CHAPTER 14: POST-JUDGMENT PROCEEDINGS - Table of Contents
14.1 - Overview • 14.2 - Direct Appeals • 14.3 - Crim. p. 35(b) Proceedings (Reconsideration of Sentence) • 14.4 - Crim. P. 35(c) Proceedings • 14.5 - Revocation Proceedings • 14.6 - Appeals to Federal Court • 14.7 - Appeals in Civil Cases
14.4 CRIM.P. 35(c) PROCEEDINGS
Section 18-1-410, C.R.S. and Rule 35(c) of the Colorado Rules of Criminal Procedure allow defendants to raise certain claims in the trial court even after they have been convicted and exhausted all of their direct appeal rights. Such claims are called "collateral attacks." For example, a defendant may believe that he has located important new evidence that was not previously available to the defense that would have changed the outcome of his case, or may come to believe that his attorney did not provide adequate representation to him during the pendency of the case. Claims like these may be raised under Rule 35(c) even if the case was appealed in the regular fashion and that appeal was unsuccessful.
Not every type of claim can be raised under Rule 35(c). The Rule does not establish the right to re-try the case, nor to raise issues that, with very limited exceptions, were previously decided or could have been presented as part of the initial appeal. Issues that may be raised under Rule 35(c) are limited to
1) significant changes in the law,
2) constitutional violations in the statute or underlying the conviction or sentence,
3) a lack of jurisdiction by the trial court that heard the case,
4) newly discovered evidence,
5) any other grounds "properly the basis for collateral attack", or
6) claims that the sentence has been fully served.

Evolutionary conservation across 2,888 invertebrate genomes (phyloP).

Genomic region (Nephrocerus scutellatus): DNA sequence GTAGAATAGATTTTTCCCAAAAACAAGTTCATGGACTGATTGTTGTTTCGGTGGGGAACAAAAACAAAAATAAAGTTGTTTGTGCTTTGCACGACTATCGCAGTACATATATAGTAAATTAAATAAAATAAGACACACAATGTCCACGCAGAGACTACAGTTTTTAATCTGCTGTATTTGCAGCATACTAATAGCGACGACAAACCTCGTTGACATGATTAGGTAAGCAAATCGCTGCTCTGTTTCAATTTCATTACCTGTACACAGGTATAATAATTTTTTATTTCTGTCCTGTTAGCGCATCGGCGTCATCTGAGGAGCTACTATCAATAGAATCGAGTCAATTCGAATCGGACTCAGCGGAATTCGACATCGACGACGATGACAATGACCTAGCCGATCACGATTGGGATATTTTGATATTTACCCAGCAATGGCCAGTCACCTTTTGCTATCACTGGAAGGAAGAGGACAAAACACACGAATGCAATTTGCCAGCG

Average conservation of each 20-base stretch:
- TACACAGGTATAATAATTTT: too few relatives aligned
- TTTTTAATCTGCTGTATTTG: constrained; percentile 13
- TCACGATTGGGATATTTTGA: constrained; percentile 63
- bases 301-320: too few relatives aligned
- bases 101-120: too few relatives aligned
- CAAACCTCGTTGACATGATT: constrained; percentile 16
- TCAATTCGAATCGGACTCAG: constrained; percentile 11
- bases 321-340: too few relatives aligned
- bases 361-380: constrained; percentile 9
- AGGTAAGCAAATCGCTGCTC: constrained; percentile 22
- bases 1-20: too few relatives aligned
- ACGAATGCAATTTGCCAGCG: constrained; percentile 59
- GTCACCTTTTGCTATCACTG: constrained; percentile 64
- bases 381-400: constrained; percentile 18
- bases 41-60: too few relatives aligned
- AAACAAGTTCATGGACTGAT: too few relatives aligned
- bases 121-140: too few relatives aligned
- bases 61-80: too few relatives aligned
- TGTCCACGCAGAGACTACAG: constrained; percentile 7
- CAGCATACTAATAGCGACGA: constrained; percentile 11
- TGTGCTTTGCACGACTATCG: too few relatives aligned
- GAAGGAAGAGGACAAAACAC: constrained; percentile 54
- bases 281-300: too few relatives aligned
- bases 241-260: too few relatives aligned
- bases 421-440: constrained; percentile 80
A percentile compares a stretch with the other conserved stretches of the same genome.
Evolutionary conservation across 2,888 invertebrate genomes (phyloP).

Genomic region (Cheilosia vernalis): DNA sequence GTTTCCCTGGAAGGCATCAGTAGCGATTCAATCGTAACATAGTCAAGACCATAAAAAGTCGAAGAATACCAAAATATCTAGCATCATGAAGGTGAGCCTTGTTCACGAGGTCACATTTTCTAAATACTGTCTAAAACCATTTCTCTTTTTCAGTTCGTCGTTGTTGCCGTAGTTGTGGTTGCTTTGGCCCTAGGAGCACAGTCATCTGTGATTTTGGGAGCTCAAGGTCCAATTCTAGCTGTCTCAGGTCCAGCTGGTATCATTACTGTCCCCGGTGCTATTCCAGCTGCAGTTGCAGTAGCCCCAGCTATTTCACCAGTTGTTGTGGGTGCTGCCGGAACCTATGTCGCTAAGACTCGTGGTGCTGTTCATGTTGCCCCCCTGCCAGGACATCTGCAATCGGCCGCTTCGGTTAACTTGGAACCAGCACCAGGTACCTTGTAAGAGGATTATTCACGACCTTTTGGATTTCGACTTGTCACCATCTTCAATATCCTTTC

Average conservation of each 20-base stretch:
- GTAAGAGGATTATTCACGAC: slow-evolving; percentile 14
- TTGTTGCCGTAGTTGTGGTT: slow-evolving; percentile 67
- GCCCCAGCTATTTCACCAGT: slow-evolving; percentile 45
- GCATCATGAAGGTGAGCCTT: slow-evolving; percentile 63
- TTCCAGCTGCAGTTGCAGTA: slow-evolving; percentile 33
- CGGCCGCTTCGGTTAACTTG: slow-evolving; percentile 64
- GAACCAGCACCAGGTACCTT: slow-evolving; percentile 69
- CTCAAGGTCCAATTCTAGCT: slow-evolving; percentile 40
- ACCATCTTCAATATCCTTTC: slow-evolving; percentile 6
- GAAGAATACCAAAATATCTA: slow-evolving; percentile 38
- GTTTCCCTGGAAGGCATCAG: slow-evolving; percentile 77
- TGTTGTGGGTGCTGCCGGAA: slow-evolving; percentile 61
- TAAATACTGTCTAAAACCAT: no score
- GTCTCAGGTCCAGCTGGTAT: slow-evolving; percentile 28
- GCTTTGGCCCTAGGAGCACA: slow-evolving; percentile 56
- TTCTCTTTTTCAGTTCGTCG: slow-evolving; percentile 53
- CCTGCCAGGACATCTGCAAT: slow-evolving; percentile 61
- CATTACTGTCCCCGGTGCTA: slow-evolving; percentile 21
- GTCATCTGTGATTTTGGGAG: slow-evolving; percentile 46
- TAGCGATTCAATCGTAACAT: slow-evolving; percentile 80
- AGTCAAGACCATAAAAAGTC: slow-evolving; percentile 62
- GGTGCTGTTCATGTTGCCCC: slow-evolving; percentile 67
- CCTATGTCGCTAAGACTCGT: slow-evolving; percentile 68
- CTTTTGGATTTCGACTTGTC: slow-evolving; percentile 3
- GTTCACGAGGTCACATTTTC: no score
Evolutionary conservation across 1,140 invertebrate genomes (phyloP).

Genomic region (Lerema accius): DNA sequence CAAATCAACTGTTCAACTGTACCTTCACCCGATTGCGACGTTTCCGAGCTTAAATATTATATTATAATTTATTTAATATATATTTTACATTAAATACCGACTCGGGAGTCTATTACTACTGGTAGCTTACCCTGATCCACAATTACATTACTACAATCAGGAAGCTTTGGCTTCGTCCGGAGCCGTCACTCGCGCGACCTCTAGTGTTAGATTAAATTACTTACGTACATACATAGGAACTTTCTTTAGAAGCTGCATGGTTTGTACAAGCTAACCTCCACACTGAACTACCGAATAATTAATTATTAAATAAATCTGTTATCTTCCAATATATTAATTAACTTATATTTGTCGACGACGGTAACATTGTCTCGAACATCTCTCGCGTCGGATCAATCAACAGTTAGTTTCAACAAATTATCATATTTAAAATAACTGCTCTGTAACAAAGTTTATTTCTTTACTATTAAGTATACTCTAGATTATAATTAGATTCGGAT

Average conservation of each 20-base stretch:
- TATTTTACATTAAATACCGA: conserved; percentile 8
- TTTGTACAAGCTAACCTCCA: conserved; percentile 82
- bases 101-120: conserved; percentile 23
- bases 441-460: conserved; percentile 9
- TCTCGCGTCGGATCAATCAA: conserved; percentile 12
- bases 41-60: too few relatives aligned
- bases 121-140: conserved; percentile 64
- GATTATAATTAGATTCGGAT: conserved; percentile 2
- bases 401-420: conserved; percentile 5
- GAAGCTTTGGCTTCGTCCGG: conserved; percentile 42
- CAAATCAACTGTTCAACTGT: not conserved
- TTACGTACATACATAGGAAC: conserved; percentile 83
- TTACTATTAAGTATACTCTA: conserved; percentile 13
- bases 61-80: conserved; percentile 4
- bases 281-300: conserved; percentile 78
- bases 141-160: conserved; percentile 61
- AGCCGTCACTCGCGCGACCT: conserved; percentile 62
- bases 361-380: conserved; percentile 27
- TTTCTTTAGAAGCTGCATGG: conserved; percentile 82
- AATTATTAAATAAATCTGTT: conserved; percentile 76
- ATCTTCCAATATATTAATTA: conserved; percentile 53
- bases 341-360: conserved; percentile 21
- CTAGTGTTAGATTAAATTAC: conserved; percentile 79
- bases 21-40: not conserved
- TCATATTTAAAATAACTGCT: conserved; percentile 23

The Supreme Court amended rule 35(c) effective July 1, 2004, to provide procedural requirements, including a form to be followed for these motions.
In addition, there are time limits within which such claims must be brought. There is an interest in having some finality to decisions of the court, and there is a cost involved in litigating these claims, especially as more and more time passes since the conviction. Therefore, the legislature passed a statute of limitations on collateral attacks, and required that a person bringing such attacks, including motions pursuant to Rule 35(c), do so within three years of any felony conviction other than for a class 1 felony, eighteen months of a misdemeanor conviction and six months for a petty offense conviction. There is no statute of limitations for collateral attacks involving a conviction of a class 1 felony. Motions presenting collateral attacks that are filed after the time limits must be justified by a specified exception, such as the court lacked personal or subject matter jurisdiction or the failure to file a timely motion was due to "justifiable excuse" or "excusable neglect".
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